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Derailleur gears

Derailleur gears are a type of gear system commonly used on Bicycles. Which consists of a device called a "Mech" which is operated by a cable and when the rider decides to change gear, the mech is moved from side to side by the changes in cable tension, and as it does so it "derails" the chain onto different gears. The front derailleur and rear derailleur[?] differ in appearance and function, mainly because the front derailleur moves the chain a shorter distance and that the rear derailleur is also responsible for maintaining chain tension.

Derailleur gears were invented by French inventor Paul de Vivie[?] (1853-1930) in 1905. Some early designs used a system of rods to move the chain onto various gears. It was not, however, until the early 1950's that the cable-operated variety used on today's bicycles was introduced by the Campagnolo company. The major innovations since then have been the gradual increase in the number of gears on both hubs (on racing bicycles, 11-gear rear hubs are appearing as of 2003, and most current bicycles have at least three front gears), and tensioning systems designed for one-push gear changes. Derailleur gears are the most common type of gears used on bicycles today.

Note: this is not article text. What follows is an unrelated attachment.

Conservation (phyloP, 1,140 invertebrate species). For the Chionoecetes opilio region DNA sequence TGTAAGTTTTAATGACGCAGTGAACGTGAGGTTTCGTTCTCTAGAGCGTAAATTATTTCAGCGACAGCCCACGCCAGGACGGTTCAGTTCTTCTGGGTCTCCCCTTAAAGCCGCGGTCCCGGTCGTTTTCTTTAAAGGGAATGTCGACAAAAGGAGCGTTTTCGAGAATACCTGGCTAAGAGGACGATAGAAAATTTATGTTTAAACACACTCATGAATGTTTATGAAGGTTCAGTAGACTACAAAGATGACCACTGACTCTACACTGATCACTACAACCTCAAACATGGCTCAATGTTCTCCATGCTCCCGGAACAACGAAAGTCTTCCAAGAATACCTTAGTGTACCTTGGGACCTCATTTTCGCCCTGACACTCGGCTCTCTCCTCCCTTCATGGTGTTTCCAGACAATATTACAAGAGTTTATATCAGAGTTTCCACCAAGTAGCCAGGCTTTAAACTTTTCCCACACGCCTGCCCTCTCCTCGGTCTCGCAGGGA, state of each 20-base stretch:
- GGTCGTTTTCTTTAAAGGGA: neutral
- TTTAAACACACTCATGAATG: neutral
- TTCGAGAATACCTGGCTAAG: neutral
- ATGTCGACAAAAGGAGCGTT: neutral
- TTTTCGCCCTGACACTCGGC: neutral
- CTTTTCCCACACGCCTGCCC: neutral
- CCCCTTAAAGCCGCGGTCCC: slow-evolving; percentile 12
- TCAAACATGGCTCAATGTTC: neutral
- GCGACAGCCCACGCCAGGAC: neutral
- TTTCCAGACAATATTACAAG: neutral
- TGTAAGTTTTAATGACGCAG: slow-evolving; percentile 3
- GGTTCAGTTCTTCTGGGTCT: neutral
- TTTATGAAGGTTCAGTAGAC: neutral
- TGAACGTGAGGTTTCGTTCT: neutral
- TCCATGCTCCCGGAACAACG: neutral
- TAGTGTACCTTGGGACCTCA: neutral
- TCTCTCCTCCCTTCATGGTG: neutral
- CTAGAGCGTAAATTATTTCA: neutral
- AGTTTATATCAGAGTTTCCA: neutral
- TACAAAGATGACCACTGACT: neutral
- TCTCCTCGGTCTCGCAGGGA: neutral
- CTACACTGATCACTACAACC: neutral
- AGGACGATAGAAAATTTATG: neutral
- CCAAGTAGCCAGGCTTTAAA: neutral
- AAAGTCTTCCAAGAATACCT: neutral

The alternative type of gear system used on bicycles are Hub gears.

see list of bicycle parts and bicycle repairs

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